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Berlin International Film Festival, Competition
More Berlin reviews
BERLIN — In its first half hour, “Katalin Varga” seems overwhelmed by its portentous sound design (which goes way beyond simple “music”) and its overly picturesque long shots of its admittedly gorgeous setting in the Carpathian mountains. It all just seems too much. But once the central drama starts to clarify itself, everything begins to work in tandem to produce a powerful, elemental film. The tense, restrained performance of Hilda Péter, as the film’s central character, Katalin Varga, is also superb and could easily lead to a best actress award here at the Berlinale.
Given its provenance in Romania and Hungary, the film may not attract much attention from bigger American distributors, but careful, attentive handling by a boutique firm could lead to modest profits. It should do even better on DVD, and seems poised to become an obvious selection at festivals around the world.
When the story begins, Katalin and her son Orbán (Norbert Tankó) are being brutally kicked out of their house by Katalin’s enraged husband, who has just discovered Orbán is not his son. As they make their lonely way across the empty landscape, Katalin decides she needs first to avenge the rape that resulted in the birth of Orbán before anything else in her life can be set right.
One of the most interesting things about the film is director Strickland’s decision to deliberately play with its time period. At first, it feels like we’re in the middle of the nineteenth century, especially given the appearance of the impoverished villagers and the fact that Katalin and her son set out on their journey with a horse and wagon. Then, sometime later, cell phones and automobiles appear, and, rather than being jarred, we’re gently made to understand that Strickland is trying to suggest something about the primitive and eternal nature of what we’re about to see. Still later, we witness a scene of peasants dancing in a fire-lit barn that is utterly timeless.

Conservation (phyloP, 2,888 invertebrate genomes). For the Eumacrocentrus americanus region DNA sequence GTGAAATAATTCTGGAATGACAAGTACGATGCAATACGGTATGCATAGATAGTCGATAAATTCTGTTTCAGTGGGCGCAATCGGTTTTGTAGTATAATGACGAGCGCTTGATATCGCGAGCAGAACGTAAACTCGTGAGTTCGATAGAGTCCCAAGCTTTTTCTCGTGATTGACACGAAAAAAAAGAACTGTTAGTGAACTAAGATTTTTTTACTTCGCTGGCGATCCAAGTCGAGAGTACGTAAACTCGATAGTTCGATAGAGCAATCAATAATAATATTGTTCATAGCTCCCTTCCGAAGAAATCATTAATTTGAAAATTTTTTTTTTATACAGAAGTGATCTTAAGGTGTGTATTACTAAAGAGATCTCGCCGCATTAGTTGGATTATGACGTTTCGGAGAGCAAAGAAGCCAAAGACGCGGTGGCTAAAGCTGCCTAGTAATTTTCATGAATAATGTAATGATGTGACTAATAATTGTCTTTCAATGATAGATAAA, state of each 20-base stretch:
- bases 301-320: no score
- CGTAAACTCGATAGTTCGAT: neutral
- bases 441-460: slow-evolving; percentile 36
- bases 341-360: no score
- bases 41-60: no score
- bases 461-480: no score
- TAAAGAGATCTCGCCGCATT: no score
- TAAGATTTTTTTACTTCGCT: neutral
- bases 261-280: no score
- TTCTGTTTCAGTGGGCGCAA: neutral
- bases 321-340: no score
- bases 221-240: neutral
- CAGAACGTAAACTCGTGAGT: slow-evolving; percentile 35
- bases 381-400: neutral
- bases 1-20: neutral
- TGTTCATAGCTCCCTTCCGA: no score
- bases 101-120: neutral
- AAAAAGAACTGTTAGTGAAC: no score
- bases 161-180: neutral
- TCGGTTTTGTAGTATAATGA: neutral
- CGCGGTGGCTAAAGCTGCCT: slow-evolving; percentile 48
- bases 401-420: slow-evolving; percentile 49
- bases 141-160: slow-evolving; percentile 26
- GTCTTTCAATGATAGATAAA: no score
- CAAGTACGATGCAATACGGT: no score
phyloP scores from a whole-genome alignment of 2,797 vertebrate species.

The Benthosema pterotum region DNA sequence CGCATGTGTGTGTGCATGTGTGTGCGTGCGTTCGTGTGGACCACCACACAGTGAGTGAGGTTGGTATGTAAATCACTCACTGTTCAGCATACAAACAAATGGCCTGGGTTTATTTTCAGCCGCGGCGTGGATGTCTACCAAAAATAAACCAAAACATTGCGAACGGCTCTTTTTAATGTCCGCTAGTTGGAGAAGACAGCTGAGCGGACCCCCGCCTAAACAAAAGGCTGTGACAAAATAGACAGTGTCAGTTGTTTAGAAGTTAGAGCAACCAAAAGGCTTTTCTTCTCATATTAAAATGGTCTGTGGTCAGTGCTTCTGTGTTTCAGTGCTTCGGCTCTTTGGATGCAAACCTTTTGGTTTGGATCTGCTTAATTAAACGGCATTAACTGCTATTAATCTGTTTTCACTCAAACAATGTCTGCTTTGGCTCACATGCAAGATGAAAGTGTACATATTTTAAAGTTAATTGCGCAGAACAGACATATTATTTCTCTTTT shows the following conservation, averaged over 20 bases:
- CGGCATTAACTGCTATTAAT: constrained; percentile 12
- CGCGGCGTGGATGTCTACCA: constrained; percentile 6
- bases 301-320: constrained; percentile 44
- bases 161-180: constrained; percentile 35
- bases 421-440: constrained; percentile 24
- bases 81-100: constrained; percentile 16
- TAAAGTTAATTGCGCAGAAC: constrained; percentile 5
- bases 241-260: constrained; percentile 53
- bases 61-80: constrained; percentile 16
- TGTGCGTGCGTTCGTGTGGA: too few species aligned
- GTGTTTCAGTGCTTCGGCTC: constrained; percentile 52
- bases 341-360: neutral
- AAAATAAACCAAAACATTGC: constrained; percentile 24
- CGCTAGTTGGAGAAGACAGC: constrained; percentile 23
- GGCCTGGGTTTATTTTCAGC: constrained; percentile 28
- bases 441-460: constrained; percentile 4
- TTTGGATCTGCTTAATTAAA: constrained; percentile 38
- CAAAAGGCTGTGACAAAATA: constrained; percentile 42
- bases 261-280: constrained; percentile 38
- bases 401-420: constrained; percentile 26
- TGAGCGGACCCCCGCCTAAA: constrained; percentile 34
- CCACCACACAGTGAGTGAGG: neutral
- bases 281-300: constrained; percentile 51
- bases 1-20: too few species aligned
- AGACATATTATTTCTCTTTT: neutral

Strickland also strives to create a highly expressionistic form of realism that is much more emotionally powerful than the standard variety. It takes a while for everything to mesh, but once it does, the film moves toward a profundity that is modest but telling.
In addition, moral issues are raised along the way as we see Katalin becoming even more vicious than her original attackers. We also come to understand that these same morally reprehensible men are nevertheless complex human beings, like us all, whose beings extend beyond the shameful, evil act perpetrated upon Katalin. Several scenes near the end of the film–for example when Katalin is psychologically tormenting her rapist in the presence of his adoring wife, who knows nothing–are absolutely riveting.
Production company: Libra Film
Cast: Hilda Péter, Tibor Pálffy, Norbert Tankó
Director: Peter Strickland
Screenwriter: Peter Strickland
Producers: Tudor Giurgiu, Oana Giurgiu, Peter Strickland
Director of photography: Márk Gyõri
Music: Steven Stapleton, Geoff Cox
Editor: Mátyás Fekete
Sales: Memento Films International
No rating, 84 minutes
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